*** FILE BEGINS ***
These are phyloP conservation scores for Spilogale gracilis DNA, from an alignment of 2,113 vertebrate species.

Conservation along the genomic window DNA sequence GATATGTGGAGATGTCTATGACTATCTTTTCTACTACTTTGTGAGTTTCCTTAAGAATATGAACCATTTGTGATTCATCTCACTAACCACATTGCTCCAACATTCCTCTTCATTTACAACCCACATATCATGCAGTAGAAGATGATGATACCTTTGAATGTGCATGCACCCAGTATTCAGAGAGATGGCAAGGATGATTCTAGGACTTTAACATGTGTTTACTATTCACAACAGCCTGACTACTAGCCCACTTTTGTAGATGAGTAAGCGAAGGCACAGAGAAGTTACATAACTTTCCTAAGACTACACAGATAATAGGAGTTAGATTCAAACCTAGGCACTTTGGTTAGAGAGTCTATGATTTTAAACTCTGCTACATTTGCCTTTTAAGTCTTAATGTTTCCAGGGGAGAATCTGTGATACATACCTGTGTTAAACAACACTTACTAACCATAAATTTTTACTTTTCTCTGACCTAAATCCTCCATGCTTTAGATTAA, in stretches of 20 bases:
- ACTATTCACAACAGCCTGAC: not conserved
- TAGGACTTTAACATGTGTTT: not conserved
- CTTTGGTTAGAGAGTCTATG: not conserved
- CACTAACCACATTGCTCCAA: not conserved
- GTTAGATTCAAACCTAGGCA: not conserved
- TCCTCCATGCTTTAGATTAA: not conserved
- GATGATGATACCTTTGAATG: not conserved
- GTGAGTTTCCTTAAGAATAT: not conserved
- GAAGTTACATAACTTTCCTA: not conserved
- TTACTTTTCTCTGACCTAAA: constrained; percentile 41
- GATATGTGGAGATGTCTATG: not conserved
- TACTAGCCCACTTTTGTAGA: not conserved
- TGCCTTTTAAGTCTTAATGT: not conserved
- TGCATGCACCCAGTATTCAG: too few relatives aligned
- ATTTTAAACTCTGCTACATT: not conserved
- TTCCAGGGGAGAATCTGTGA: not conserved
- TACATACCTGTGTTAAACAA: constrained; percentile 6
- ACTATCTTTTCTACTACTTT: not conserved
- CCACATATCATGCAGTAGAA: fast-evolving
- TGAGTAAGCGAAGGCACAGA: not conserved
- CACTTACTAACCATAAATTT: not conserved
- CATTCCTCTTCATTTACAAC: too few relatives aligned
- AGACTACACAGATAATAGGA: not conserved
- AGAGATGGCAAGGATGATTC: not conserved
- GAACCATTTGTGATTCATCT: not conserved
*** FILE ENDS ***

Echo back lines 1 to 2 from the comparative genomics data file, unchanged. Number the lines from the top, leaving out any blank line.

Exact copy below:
These are phyloP conservation scores for Spilogale gracilis DNA, from an alignment of 2,113 vertebrate species.

Conservation along the genomic window DNA sequence GATATGTGGAGATGTCTATGACTATCTTTTCTACTACTTTGTGAGTTTCCTTAAGAATATGAACCATTTGTGATTCATCTCACTAACCACATTGCTCCAACATTCCTCTTCATTTACAACCCACATATCATGCAGTAGAAGATGATGATACCTTTGAATGTGCATGCACCCAGTATTCAGAGAGATGGCAAGGATGATTCTAGGACTTTAACATGTGTTTACTATTCACAACAGCCTGACTACTAGCCCACTTTTGTAGATGAGTAAGCGAAGGCACAGAGAAGTTACATAACTTTCCTAAGACTACACAGATAATAGGAGTTAGATTCAAACCTAGGCACTTTGGTTAGAGAGTCTATGATTTTAAACTCTGCTACATTTGCCTTTTAAGTCTTAATGTTTCCAGGGGAGAATCTGTGATACATACCTGTGTTAAACAACACTTACTAACCATAAATTTTTACTTTTCTCTGACCTAAATCCTCCATGCTTTAGATTAA, in stretches of 20 bases: